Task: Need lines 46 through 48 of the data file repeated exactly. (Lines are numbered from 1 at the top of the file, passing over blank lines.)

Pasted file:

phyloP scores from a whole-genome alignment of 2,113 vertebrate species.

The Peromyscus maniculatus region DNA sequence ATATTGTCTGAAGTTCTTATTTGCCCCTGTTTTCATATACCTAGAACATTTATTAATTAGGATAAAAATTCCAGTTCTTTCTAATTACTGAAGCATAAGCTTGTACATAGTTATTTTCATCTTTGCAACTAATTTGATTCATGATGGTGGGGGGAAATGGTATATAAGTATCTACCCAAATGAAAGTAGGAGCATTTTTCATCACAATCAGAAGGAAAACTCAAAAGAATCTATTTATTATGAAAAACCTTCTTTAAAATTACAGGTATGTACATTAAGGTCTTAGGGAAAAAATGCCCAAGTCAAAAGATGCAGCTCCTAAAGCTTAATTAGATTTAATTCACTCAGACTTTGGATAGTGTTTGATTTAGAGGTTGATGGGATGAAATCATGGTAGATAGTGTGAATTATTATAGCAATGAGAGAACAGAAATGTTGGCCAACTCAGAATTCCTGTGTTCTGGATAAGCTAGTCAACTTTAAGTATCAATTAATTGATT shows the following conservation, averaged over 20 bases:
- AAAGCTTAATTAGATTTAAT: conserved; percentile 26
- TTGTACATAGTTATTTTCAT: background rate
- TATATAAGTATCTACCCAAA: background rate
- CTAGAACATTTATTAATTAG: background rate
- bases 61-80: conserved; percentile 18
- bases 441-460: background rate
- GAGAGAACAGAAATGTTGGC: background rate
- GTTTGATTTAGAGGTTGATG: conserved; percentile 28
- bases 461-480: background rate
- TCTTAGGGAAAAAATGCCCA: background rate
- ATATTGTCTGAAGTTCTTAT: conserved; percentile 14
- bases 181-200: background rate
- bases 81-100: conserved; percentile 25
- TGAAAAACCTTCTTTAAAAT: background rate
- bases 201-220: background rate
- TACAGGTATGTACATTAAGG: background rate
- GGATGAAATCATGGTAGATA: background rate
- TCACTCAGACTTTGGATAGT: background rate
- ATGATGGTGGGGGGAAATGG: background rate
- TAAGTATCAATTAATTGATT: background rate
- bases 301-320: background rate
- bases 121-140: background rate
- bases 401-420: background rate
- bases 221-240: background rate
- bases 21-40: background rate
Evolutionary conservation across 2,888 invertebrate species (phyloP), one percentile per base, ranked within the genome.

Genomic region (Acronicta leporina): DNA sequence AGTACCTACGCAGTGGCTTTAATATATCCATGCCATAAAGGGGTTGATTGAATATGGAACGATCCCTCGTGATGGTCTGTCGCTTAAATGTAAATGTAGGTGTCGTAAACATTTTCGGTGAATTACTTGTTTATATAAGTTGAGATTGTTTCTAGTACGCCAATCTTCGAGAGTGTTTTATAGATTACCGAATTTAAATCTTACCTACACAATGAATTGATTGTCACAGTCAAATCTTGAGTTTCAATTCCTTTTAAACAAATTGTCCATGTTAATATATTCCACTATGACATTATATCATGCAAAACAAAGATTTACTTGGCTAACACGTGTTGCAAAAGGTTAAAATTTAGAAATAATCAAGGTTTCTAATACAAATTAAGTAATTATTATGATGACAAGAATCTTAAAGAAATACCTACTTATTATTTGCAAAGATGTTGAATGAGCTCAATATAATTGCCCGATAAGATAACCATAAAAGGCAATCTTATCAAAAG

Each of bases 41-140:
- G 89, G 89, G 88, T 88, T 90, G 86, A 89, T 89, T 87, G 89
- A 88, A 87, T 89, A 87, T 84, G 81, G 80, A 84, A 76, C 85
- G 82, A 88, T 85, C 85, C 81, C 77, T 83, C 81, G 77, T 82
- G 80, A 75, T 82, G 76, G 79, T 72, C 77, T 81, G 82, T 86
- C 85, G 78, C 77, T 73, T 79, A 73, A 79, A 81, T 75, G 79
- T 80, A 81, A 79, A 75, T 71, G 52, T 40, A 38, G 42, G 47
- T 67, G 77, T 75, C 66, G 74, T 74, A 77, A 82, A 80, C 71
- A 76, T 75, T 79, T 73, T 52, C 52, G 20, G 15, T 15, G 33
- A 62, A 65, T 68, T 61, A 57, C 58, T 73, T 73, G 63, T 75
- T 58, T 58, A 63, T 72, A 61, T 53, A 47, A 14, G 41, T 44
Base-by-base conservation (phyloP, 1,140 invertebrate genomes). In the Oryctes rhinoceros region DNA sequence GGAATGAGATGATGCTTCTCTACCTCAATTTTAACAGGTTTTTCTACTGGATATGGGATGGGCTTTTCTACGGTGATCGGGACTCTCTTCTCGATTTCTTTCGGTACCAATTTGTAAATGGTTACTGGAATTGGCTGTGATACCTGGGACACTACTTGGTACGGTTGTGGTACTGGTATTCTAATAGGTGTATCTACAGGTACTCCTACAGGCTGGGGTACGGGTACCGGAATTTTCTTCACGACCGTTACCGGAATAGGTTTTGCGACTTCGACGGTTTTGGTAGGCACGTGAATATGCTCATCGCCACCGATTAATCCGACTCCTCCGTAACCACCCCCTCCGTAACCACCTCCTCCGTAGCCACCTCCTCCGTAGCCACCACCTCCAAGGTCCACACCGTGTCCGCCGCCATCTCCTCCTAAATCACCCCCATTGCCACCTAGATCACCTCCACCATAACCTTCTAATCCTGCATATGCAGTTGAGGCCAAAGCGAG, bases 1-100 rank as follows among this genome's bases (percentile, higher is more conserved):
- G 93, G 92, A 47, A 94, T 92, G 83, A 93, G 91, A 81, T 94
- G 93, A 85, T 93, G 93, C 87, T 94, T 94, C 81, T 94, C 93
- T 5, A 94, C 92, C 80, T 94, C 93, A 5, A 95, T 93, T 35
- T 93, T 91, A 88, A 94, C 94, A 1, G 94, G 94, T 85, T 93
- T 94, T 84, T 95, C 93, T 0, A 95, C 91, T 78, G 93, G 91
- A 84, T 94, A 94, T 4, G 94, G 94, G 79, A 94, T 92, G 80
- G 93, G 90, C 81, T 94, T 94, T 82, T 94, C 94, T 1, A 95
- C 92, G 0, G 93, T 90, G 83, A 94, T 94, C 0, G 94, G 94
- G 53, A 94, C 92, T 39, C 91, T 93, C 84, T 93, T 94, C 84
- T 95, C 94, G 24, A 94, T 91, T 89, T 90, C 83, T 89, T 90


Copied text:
- T 94, T 84, T 95, C 93, T 0, A 95, C 91, T 78, G 93, G 91
- A 84, T 94, A 94, T 4, G 94, G 94, G 79, A 94, T 92, G 80
- G 93, G 90, C 81, T 94, T 94, T 82, T 94, C 94, T 1, A 95